• Four immunization schedules with 13–valent pneumococcal vaccine (PCV13) in healthy term infants produced no significant differences in antibody levels after a booster dose for almost all serotypes. In secondary analyses, researchers found differences in protection levels between schedules during the primary dosing period, but all children reached equally high IgG levels after the booster dose. The findings are reported online September 3 in JAMA.
cardiology news

Treatment for constipation in the elderly

Patients older than 70 years being treated with enemas for constipation, water enemas should be used rather than sodium phosphate enemas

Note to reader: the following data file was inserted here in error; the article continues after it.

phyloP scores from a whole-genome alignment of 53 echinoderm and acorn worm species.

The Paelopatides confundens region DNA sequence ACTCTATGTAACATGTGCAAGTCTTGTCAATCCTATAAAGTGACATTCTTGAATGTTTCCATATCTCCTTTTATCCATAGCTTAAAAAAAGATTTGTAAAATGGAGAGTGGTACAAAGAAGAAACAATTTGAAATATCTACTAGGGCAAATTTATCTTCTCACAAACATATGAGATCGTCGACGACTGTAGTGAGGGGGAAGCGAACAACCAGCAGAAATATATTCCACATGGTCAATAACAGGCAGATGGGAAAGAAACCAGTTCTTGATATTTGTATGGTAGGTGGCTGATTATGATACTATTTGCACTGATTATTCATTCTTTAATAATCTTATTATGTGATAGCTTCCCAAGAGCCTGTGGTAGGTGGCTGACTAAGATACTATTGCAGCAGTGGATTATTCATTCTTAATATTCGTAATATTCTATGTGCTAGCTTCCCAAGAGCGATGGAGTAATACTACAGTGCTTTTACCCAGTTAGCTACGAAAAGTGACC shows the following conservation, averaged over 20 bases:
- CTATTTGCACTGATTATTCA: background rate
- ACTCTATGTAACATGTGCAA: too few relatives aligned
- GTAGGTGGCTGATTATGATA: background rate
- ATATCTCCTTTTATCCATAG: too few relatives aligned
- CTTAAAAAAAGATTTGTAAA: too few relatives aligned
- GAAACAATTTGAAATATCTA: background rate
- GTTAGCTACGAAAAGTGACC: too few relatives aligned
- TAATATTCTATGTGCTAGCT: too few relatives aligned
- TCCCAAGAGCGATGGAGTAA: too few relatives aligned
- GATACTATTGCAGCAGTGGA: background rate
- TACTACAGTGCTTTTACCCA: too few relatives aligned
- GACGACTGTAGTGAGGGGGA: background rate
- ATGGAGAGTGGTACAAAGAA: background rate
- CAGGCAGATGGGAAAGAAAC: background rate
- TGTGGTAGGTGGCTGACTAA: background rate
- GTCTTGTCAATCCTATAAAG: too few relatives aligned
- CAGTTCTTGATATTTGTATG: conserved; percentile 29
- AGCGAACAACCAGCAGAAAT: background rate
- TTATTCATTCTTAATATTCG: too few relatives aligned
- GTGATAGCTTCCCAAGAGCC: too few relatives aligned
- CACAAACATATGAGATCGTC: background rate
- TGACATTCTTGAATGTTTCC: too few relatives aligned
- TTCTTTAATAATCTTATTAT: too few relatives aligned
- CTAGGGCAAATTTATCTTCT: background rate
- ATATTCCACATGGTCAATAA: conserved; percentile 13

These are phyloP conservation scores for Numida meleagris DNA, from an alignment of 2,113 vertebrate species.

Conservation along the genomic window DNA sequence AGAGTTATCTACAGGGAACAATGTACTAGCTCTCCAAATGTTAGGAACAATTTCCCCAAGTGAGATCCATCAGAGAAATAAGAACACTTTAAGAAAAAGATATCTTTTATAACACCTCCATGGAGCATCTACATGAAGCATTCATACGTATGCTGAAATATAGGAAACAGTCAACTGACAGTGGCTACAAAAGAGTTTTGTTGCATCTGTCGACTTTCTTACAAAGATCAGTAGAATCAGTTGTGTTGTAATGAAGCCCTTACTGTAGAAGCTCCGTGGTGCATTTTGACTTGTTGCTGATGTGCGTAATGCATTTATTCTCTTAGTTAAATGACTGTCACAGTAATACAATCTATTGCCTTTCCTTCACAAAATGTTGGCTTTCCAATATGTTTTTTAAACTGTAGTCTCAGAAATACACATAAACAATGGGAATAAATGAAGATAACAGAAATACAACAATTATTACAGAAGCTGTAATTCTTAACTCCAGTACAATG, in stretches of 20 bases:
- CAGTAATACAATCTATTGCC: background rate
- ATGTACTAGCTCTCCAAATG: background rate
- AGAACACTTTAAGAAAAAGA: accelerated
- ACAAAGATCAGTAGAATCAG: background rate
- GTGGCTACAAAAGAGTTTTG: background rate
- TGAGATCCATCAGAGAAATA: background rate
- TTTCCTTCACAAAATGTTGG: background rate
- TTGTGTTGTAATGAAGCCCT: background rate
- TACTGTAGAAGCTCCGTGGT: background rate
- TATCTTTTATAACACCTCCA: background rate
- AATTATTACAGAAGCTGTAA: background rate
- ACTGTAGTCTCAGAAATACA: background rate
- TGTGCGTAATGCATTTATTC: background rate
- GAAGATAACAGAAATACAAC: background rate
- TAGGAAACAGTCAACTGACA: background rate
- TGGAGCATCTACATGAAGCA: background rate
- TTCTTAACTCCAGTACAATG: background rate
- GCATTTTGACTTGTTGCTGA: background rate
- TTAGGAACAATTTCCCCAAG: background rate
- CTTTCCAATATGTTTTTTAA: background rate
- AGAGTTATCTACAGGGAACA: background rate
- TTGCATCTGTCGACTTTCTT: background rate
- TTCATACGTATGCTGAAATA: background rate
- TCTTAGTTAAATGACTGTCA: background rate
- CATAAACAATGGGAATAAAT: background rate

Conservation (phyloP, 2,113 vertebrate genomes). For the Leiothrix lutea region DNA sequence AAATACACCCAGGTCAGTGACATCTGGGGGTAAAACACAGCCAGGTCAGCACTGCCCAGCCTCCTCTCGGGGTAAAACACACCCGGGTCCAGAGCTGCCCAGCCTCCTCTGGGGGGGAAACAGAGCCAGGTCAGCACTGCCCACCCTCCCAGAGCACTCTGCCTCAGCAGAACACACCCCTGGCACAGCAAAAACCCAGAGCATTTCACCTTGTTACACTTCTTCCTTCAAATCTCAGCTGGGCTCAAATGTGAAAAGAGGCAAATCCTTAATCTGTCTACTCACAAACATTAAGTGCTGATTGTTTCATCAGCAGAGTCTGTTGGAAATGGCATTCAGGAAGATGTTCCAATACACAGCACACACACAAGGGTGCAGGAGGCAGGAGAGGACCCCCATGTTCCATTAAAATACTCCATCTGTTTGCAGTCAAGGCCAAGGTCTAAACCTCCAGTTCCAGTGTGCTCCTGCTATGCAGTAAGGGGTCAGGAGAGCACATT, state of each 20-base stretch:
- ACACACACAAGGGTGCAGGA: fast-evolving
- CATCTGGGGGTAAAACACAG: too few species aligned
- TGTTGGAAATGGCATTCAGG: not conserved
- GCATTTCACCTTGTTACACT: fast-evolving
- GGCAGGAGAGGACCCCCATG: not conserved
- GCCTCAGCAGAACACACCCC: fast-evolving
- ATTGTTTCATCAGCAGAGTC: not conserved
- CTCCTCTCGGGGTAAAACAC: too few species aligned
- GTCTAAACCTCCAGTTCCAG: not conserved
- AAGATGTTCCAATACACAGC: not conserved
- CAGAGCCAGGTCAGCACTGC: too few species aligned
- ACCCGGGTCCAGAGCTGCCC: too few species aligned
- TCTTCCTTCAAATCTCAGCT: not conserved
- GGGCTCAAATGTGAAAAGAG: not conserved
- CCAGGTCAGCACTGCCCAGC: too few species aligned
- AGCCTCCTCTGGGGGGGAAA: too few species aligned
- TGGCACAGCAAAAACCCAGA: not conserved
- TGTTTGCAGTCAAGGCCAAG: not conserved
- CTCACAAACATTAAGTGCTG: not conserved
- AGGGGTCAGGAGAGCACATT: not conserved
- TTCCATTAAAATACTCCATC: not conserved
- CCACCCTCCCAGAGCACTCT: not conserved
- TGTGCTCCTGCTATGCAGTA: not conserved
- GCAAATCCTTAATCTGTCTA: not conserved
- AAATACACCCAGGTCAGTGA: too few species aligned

The commonly used treatment for constipation is sodium phosphate enemas. There is evidence that the use of sodium phosphate enemas may be associated with serious adverse events.

In a retrospective series, the use of sodium phosphate enemas in older adults for constipation was associated with complications including hypotension and volume depletion, hyperphosphatemia, hypo–or hyperkalemia, metabolic acidosis, severe hypocalcemia, renal failure and EKG changes (prolonged QT interval).

Preparation for flexible sigmoidoscopy also involves sodium phosphate enemas. Here, also one should use polyethylene glycol lavage or magnesium citrate) for each individual patient before deciding upon an appropriate preparation. (Arch Intern Med 2012;172:263)

cardiology news

CMAAO India Conference will be held from September 12 to 14, 2013 at Hotel Shangri La, New Delhi